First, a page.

I wonder if this place really is filled with the spirits. What will my sleep be like tonight?
I learn that Morn was raised Catholic but if she had to own a religion today, she wouldn’t. She calls herself spiritual but is not a Spiritualist.
The hotel used to be owned by the National Association of Spiritualists but separated during the Great Depression. Therefore, Morn is not subjected to the strict rules that govern the camp. She permits psychics, tarot card readers and palmists—who are not allowed to operate within the camp—to hold sessions in the lobby or in an upstairs hotel room. It quickly becomes obvious to me that Cassadaga is divided, not just by geography but by principle. On one side of Stevens Street are the 57 acres belonging to the camp. On the other is the hotel and the metaphysical shops that are not necessarily held in high esteem by true Spiritualists.
Soon, I am greeted by Darlene McCormick, the public relations committee chairperson for the camp. She hands me an envelope filled with information about Cassadaga and tells me things I need to know. The hotel is haunted, she says, and makes sure that I know it is not a part of the camp.
McCormick, a 66-year-old Pittsburgh transplant, informs me she is studying to be certified as a medium, a process that includes 200 hours of classes and seminars and can take up to six years—she is hoping to be done by the start of next year. Only certified mediums are permitted to work within the camp. Mediumship, she says, is serious business. It isn’t something just anyone can do.
“When I was little, I knew things like when people were going to die,” she says. She followed her instincts to Cassadaga.
McCormick has already sent me an itinerary of my schedule via email; no one in the camp is allowed to speak with reporters without permission. She orients me to the place and points in the direction that I need to take for my first appointment with the Rev. Claire Van Cott. I walk down Stevens Street, past two women sitting on an inviting front porch spilling out onto a cottage garden. Purple passion flowers drape a chain-link fence. And butterflies flutter in the air, mingling with the old souls who have never left. Only Spiritualists may own homes within the camp’s boundaries, McCormick informed me; their purchase of a house must be approved by the board of trustees—sort of like in a condo building.
It’s certainly not the Hyatt Regency, but if I changed things, the spirits wouldn’t like it.
— Diana Morn
The streets here have names like Mediumship Way, Spiritualist Street and Seneca Street, which honors the Native spirit who guided George Colby to this place. Some of the buildings have historic placards, like Harmony Hall, circa 1897.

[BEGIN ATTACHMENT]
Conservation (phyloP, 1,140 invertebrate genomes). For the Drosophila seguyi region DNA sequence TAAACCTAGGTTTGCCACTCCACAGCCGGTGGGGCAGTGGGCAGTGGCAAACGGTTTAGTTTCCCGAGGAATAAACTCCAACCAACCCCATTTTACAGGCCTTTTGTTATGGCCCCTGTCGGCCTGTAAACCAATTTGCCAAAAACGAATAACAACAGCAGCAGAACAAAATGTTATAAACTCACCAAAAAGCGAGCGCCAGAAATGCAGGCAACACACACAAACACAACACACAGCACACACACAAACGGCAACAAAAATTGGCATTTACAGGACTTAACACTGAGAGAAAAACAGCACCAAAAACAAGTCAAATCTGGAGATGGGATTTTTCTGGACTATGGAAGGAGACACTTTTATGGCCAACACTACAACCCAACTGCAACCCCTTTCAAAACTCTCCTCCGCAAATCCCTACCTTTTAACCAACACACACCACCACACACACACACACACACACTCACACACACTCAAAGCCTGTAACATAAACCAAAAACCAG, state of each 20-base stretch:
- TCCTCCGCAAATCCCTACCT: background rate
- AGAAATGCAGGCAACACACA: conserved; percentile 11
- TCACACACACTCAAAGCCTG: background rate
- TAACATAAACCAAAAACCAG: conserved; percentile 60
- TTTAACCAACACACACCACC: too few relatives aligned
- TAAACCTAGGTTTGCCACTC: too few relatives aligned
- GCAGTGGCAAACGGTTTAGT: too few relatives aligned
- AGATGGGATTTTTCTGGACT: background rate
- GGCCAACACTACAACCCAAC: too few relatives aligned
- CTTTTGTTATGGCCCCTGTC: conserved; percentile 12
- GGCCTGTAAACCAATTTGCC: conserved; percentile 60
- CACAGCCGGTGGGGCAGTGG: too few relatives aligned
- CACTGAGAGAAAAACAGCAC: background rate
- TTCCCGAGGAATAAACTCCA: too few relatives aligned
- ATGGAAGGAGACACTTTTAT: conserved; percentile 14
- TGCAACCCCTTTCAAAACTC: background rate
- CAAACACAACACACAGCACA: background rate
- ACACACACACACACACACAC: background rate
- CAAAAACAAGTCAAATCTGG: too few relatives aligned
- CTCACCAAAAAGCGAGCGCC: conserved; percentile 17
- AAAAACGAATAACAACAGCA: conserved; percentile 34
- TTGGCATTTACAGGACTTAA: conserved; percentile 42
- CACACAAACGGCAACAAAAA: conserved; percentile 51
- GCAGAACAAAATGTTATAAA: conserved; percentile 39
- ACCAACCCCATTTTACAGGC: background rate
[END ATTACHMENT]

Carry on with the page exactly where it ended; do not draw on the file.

Almost every story I’ve read about Spiritualism begins in 1848 with two sisters, Maggie and Kate Fox of Hydesville, New York. They are said to have heard a strange knocking in their home that they took to be a response to the questions they asked. The Fox sisters gained fame nationwide and contributed to a rapidly growing Spiritualist movement in America. Women found a voice in Spiritualism, which allowed them to speak publicly at a time when they could not do so otherwise. Women mediums often championed ideas of women’s suffrage and equal rights for all.
Others turned to Spiritualist mediums to connect with the fathers, husbands and sons who went off to fight in the Civil War. Because their bodies never returned home, their families sought comfort in knowing that at least their souls were at peace. By the end of the war, a reported 11 million Americans subscribed to Spiritualism and 35,000 were practicing mediums, although the Spiritualist movement was not without controversy and accusations of fraud. But it survived, and today, about 200,000 Americans claim Spiritualism as their religion.
McCormick had clued me in to the difference between a psychic, an intuitive person who has the ability to read and interpret human energy, and a medium, who talks to the dead and is able to give information that has meaning. The Cassadaga camp has no psychics but advertises its mediums and healers, those who can confer God’s healing energies onto others. The camp’s website offers guidance for prospective clients. Among them:
“Try to put your mind at ease and relax before you seek a medium’s help. It creates a better atmosphere for the reading and makes it easier for spirit to make contact….Spirit provides evidence of identity in many different ways. It may be by name, description, relationships, incidents, etc…..
“Let the medium know when they are correct. Don’t attempt to confuse them…. Something may make more sense by the end of the reading, or understanding of the message may come at a later time—after you have had a chance to think about it. So don’t be quick to say ‘no’ to what is given by the medium…. Mediumship is not fortune telling.”
It may not be fortune telling, although I suspect many of the tourists who visit Cassadaga are looking exactly for that.